“Even now, you perceive my power,” Alia smiled, nodding. “Very impressive.”
She stepped toward him, that cold smile frozen on her face. Her eyes glinted hungrily.
“You do have a thirst for knowledge, My Lady,” David said. There was a hint of regret in his voice.
“Knowledge?” Alia smiled darkly. “Oh, not just knowledge, my dear. But experience and skill as well. I read and absorb all of the experiences, not just the thoughts and the memories. It is as if I lived them myself. I gain the strength and abilities of those I read.”
David recognized that lust in her eyes and smiled again regretfully.
“Then I must tell you, in all seriousness,” David was almost pleading. “You do not want to enter my mind, especially in this way. The knowledge and experiences I possess will drive you mad.”
As expected, his warnings were futile.
She reached out a hand to touch his cheek, and he could perceive the aura around her, flaring like a sunburst as it built for the exchange.
“It’s all energy,” he thought, and he closed his eyes expectantly, clearing his mind. “Here we go again.”
Alia touched his face and felt a sudden jolt as she slipped into his thoughts.
The world went dark around her. Then, gradually, a light began to form, somewhere high above her, revealing a vast, barren landscape. The flat ground was riddled with endless cracks, like a jagged spider web laid flat and stretching out to infinity.
Dark clouds roiled and churned high overhead, and the entire scene seemed filled with barely restrained power. She felt it like a pressure within her own ears.
“I’m sorry,” his voice echoed around her. “I did try to warn you.”
“What is this?” Alia asked, looking about at the desolation. “How did you do this?”
“I am like you in many ways,” David replied.
He appeared behind her.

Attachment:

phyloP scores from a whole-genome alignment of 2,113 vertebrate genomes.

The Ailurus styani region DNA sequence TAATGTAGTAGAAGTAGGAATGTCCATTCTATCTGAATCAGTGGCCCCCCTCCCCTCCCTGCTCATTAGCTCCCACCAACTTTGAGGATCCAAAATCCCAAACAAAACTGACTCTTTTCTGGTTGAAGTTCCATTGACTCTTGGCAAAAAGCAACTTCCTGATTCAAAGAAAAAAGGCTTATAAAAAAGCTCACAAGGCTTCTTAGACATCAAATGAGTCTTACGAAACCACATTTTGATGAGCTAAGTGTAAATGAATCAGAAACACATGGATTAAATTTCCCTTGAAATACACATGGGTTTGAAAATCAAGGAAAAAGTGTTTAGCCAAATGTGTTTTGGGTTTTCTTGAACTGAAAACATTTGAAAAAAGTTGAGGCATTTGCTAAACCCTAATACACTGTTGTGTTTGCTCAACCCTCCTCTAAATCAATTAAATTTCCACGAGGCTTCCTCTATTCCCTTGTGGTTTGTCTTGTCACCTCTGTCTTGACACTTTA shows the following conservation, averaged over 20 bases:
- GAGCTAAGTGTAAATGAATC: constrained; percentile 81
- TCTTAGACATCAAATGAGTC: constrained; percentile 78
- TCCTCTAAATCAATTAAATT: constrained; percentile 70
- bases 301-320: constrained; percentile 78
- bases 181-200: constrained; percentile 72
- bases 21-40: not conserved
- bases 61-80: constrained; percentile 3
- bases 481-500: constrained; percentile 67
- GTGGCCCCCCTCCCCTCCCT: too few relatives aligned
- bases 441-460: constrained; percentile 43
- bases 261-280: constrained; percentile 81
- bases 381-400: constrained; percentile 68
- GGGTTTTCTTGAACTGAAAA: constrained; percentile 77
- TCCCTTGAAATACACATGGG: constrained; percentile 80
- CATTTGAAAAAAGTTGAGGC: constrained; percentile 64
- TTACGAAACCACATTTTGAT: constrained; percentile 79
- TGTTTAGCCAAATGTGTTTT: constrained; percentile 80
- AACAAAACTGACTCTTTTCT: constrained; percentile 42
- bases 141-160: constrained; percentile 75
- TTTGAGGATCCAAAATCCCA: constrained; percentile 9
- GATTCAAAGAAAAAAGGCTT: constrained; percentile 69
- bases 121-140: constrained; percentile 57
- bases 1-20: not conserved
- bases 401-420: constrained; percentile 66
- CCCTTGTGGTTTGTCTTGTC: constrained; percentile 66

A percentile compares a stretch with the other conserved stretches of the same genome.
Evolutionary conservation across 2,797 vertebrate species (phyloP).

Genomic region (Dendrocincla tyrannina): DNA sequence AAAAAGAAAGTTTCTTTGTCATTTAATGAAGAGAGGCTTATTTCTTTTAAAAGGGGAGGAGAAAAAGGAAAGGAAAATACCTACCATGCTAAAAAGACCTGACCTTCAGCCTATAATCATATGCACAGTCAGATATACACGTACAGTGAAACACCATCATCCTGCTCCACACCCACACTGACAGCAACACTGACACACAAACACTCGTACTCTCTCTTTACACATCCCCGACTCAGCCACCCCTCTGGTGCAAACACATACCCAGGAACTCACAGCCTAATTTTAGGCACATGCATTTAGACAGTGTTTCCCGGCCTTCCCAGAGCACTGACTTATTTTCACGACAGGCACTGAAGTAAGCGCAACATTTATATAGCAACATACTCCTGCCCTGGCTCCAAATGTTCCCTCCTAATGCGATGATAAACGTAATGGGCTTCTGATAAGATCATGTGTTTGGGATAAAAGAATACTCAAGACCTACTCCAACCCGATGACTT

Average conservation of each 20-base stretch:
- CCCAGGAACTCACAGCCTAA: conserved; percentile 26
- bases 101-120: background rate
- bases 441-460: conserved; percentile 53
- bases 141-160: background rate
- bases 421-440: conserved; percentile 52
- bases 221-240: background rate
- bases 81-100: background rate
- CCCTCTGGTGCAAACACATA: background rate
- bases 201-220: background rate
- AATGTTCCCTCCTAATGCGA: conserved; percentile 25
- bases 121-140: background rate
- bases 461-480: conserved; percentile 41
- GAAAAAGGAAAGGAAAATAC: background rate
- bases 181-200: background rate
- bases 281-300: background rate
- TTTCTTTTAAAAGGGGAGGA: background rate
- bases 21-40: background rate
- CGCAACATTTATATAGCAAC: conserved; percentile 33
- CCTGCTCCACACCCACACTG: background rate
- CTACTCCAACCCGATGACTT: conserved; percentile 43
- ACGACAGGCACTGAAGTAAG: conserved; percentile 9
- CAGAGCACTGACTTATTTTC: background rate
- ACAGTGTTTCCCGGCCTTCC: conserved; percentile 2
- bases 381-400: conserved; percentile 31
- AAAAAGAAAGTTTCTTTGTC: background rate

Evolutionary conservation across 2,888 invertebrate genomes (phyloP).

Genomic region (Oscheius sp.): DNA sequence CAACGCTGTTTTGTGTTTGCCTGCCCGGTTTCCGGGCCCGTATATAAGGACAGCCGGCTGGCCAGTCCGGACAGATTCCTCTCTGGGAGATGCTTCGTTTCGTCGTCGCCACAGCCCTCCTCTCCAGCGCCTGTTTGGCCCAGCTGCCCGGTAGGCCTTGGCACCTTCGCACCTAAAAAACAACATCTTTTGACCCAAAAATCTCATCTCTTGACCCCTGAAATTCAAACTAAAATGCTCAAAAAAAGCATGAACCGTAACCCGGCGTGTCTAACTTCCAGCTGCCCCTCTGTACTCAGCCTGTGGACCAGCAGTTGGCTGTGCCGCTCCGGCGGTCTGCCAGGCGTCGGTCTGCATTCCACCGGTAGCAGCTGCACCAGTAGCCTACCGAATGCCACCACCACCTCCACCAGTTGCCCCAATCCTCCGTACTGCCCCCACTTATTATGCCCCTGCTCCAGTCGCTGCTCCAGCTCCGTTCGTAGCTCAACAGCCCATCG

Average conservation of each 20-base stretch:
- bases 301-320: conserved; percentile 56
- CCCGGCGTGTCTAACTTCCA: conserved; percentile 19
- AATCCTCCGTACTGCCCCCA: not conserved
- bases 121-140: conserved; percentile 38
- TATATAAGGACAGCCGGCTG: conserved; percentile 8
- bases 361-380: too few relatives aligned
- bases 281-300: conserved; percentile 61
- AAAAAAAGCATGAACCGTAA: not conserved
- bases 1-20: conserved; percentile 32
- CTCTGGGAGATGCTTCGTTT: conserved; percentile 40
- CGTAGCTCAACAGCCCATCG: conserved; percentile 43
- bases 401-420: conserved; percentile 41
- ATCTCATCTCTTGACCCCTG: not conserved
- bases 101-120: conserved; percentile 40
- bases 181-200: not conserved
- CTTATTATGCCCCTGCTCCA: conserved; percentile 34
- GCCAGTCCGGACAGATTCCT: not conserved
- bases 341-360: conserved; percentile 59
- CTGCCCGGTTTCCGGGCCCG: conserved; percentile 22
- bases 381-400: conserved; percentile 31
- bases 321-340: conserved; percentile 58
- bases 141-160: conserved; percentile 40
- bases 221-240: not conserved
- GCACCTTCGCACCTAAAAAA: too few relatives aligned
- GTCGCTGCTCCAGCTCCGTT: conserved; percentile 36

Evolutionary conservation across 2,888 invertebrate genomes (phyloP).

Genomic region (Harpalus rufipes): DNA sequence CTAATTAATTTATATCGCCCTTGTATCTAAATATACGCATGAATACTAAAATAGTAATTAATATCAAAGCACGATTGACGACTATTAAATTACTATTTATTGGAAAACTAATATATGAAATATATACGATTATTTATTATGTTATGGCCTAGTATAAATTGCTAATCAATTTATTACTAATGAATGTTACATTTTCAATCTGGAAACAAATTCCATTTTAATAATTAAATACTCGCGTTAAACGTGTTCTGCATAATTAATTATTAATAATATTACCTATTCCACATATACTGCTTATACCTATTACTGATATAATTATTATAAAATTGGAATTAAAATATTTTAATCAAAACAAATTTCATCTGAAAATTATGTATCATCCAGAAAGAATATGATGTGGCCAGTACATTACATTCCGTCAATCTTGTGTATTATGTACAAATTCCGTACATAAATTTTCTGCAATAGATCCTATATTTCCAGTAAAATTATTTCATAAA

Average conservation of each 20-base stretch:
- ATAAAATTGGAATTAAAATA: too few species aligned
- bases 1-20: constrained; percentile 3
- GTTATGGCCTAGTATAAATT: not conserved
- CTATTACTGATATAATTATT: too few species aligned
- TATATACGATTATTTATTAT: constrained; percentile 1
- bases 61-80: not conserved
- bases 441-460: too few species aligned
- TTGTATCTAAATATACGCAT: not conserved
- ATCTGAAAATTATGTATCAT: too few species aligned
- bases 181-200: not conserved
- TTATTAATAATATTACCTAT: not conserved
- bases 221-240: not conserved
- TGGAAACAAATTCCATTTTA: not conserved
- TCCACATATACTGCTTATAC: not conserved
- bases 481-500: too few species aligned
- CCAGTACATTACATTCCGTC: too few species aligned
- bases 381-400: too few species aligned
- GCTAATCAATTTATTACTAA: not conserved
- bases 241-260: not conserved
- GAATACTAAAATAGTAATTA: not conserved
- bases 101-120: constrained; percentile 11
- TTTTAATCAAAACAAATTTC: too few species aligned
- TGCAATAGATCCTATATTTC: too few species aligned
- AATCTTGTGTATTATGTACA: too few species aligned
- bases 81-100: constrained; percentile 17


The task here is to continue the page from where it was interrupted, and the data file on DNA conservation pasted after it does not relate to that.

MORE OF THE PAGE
“I can read the thoughts of others, see the energy of their souls as it surrounds them. “He smiled. “At least, those are your words for it. I cannot absorb and experience those memories like you, but I do have the benefit of rather advanced training in this science.”
“Science?” Alia asked. “What do you mean, science?”
“Sorry,” David said, suddenly appearing off to another side. “Perhaps I should have said practice?”
“Stop that,” Alia commanded. So far, she was getting absolutely nothing out of this exchange, and that displeased her. In fact, she was used to having control over the minds she explored. This complete lack of control made her more than a little nervous. At the same time, the possibility of absorbing this skill was too tantalizing to resist. She knew she could break contact at any moment. That knowledge calmed her uneasiness a bit. She looked at David with challenge in her eyes.
David read the intent and tried one last time to convince the ambitious queen of her folly.
“Mistress,” he said as formally as he could. He stood now, dressed in a long black robe, edged in crimson. “Let me explain life to you, once. Have you ever heard of the Shamaness, Alti?”
“Indeed,” Alia replied eagerly. “She was one of the most powerful of us.”
David nodded. Then he smiled a cold hungry smile. “And now, she rots in a prison, in my world after I effectively blasted her mind and stripped her of her powers. If you do what she tried to do, I cannot guarantee you will emerge with your sanity intact.”
“You underestimate me,” she smiled.
“I think the reverse is true, actually,” David replied.
“I must learn this skill,” Alia said, gazing about the desolation. “I must have this skill!”
“And you can, over time, the correct way.” David was almost pleading now. “Not like this.”
“You will give me this knowledge,” Alia hissed as the pressure about them began to build.
Alia’s hand snapped back as if she had received a jolt from the man before her. David stood still, composed. He smiled mournfully and shook his head when he saw the glare in Alia’s eyes.
“You really don’t want to do this,” he said sternly.
In an instant, she fastened upon him, both hands framing his face as she forced her way back into that strange limbo.
This time, the clouds above boiled and flashed with lightning as she faced David, her eyes glowing hungrily.
“You little Vampire,” David said angrily. “I tried to be nice and you still want to come in here and try and mind rape me like this?” His eyes were dark with anger at this second, more brutal violation. “Fine. You want what I have? You got it! And this time, you don’t leave until you’ve taken all I wish to give you!”